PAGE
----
Sherborne Abbey Church (officially the Abbey Church of St. Mary the Virgin), in the pretty town of Sherborne in Dorset, is a grand parish church that is considered one of the best examples of Perpendicular architecture in Britain.
Sherborne Abbey is one of only 18 churches to receive five stars in Simon Jenkins' book England's Thousand Best Churches. Jenkins writes:
Sherborne was once the capital of the Kingdom of Wessex, and its church was a cathedral until Old Sarum (now Salisbury) took over in 1075. The abbey church was founded in 705 AD by St. Aldhelm and later became a Benedictine abbey. Most of what remains today dates from a rebuild in the 15th century.
Sherborne Abbey is famed for its Perpendicular architecture, especially its beautiful fan vaulting that covers virtually the entire interior. The fan vaults are expertly executed and each fan is a complete semicircle.
The vault intersections are decorated with bosses that are masterpieces of medieval carving. They reflect current events and society in 15th-century Sherborne, and include the red and white roses of the civil war, the coat of arms of Henry VII, and simple scenes of domestic life and legends. There are several Green Men with foliage emerging from their mouths. Look for a mermaid holding a mirror and comb high up in the eastern bay of the nave.
More charming medieval carvings are in the choir, where 10 misericords survive intact. Scenes depicted here include a woman beating her husband, a master beating a boy (the welts on his bottom can be seen) and an old man selling cherries.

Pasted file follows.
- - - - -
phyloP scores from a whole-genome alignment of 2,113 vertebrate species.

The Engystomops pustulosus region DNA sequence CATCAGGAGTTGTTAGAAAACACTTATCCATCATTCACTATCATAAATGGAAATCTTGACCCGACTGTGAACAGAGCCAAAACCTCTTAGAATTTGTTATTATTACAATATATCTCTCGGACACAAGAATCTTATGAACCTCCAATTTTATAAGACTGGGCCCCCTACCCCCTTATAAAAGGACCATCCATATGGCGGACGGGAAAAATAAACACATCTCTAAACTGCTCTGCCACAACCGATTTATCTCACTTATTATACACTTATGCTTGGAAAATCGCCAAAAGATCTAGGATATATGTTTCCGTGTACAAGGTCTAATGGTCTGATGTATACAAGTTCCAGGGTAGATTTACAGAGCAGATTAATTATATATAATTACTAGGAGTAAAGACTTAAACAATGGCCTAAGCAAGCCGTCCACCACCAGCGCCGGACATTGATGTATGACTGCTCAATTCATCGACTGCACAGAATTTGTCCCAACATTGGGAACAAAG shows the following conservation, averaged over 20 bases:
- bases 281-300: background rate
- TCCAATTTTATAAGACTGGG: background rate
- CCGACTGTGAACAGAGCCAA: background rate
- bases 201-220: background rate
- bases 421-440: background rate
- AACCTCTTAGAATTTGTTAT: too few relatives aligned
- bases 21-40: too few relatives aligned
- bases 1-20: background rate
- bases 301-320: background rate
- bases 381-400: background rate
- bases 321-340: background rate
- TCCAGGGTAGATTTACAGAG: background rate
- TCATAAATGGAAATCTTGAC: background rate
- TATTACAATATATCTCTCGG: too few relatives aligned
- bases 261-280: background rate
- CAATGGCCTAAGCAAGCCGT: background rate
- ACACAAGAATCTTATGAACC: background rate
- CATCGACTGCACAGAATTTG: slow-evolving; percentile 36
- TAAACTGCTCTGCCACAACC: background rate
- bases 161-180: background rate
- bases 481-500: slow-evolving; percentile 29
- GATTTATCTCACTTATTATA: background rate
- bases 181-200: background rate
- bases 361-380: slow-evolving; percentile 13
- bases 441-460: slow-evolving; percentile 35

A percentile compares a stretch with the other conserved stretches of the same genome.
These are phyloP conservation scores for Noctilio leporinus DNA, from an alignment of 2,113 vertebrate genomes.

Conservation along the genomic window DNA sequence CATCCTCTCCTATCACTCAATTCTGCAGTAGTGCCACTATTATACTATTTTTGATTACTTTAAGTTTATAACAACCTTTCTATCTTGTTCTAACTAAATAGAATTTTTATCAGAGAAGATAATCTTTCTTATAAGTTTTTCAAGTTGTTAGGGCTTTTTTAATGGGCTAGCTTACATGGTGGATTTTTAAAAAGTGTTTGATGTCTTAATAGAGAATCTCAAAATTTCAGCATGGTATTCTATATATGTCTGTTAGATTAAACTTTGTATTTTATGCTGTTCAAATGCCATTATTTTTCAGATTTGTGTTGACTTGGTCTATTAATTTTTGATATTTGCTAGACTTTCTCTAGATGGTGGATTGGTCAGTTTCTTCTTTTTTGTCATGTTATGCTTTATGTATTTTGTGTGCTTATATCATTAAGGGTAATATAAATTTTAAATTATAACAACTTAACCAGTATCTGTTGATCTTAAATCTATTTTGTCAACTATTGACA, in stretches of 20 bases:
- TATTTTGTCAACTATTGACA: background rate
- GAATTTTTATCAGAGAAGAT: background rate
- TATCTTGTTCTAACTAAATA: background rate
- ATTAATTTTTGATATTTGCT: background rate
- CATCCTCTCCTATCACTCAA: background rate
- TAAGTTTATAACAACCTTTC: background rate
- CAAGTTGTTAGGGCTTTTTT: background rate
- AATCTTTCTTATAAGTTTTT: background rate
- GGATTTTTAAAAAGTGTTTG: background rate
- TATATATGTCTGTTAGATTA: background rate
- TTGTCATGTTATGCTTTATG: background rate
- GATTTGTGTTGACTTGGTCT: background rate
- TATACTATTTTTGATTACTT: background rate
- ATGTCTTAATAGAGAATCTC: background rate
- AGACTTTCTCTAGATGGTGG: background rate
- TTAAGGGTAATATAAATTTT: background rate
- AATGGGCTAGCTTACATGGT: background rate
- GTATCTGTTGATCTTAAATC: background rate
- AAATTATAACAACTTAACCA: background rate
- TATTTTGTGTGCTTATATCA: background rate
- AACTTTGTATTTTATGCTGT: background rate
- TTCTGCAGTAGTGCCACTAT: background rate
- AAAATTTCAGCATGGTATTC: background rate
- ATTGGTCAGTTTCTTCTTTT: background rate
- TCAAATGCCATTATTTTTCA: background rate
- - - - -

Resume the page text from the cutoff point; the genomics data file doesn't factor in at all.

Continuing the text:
The church bells ring out clear and strong, led by "Great Tom," a tenor bell given to the abbey by Cardinal Wolsey. The abbey church contains many notable tombs, including those of Alfred the Great's two brothers, Ethelred and Ethelbert, and the Elizabethan poet Thomas Wyatt. All are located in the northeast corner.
Across Abbey Close from the church is an almshouse built in 1437, a rare surviving example of a medieval hospital. One wing provides accomodation for Sherborne's public school. Other sights of interest in Sherborne include two small castles (both associated with Sir Walter Raleigh), and a museum.
Quick Facts on Sherborne Abbey
|faith:||Christianity; Catholic; Anglican|
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|Coordinates:||50.948262° N, 2.517586° W (view on Google Maps)|
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Map of Sherborne Abbey
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- The Rough Guide to England, 7th ed. (May 2006), 301.
- Simon Jenkins, England's Thousand Best Churches (2001), 160-61.
- Official Website of Sherborne Abbey
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